Filming month away for UPN drama

L.a. Tv

January 17, 2000|By David Zurawik | David Zurawik,SUN TELEVISION CRITIC

LOS ANGELES -- Filming is scheduled to begin Feb. 14 in Baltimore on the pilot for a new network drama from Emmy-Award-winning producers Hugh Wilson and Tim Reid, according to Tom Nunan, president of entertainment at UPN.

But he also said the role of the lead character, an 18-year-old boxer, has yet to be cast, which could push back the start date.

"If we don't get the right lead, there's no reason to start filming," Nunan told reporters here on the Winter Press Tour yesterday. "So, that could delay things."

While recognizing making pilots can be problematical, Paul McGuire, a UPN vice president, said, "... as it stands today, they still plan to start Feb. 14 in Baltimore."

Wilson won one of several Emmys for his writing on the CBS series, "Frank's Place," which starred Reid, but he may be best known as the creator of "WKRP in Cincinnati," which also featured Reid.

Most of the crew working on the hourlong pilot will be from Baltimore, Wilson told The Sun in an earlier interview.

`The Beat'

UPN unveiled its new drama from Tom Fontana and Barry Levinson, "The Beat." The series centers on the lives of two young police officers in New York City.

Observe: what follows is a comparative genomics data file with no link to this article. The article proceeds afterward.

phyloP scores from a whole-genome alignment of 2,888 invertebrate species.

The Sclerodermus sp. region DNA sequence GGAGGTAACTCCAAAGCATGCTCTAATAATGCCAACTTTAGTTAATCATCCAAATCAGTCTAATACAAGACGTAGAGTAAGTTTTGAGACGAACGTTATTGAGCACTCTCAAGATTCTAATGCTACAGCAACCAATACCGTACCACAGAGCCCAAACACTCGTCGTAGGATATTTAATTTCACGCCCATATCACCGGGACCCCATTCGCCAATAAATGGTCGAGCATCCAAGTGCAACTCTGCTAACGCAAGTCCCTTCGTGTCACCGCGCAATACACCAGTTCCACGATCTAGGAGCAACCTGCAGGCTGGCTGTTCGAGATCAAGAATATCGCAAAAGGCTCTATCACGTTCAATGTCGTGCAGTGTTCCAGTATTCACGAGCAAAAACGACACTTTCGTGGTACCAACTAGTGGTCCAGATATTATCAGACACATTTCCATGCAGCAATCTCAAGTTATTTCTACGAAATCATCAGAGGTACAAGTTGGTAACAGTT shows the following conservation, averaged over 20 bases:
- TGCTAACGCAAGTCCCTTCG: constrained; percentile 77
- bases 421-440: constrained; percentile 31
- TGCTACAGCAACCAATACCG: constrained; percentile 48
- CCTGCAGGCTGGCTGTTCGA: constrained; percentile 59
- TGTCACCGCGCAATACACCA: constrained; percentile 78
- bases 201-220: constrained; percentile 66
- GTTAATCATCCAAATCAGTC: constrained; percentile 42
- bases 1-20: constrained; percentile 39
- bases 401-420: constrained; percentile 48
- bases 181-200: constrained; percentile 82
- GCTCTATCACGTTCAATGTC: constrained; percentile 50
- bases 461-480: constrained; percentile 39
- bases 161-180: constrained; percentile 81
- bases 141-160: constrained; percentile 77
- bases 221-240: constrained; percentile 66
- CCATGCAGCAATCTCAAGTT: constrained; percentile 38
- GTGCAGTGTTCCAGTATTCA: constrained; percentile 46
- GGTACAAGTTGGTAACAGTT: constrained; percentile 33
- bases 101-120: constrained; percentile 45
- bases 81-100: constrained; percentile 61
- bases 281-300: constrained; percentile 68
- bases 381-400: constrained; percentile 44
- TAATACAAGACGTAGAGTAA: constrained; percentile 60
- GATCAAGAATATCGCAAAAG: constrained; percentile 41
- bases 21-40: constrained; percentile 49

Fontana and Levinson told critics they had finished 12 of 13 episodes. The four made available to critics showed Levinson and Fontana taking the innovative visual style they pioneered in "Homicide: Life on the Street" even further. "The Beat" mixes film and videotape, using new digital cameras that "can be held in the palm of your hand," said Levinson.

The structure of "Beat" will be different, too, using a prologue, epilogue and three act structure.

The episodes will air this spring, but no start date has yet been set.

Drug issue

Meanwhile, there were more contradictory remarks over the weekend on whether the White House's Office of National Drug Policy has been overtly involved in changing scripts of network TV programs to include anti-drug messages.

Pat Fili-Krushnel, president of ABC, told critics Saturday that last year the White House office started asking for scripts of TV shows before they aired to determine whether they qualified under a program that allowed the networks to sell public service time owed to the government for millions of dollars to other advertisers in return for inserting White-House-approved anti-drug messages in the shows.

But on Sunday, UPN's Nunan said the White House had never asked his network for scripts in advance, nor was it involved in content decisions. He said cassettes of episodes that dealt with alcohol or drugs were sent to the drug office only after the shows aired to see if they qualified.

Only one episode of one show, "Moesha," met the drug office's standards, Nunan said.

The Office of National Drug Policy issued a statement in response to Fili-Krushnel's comments saying it never got involved in content.

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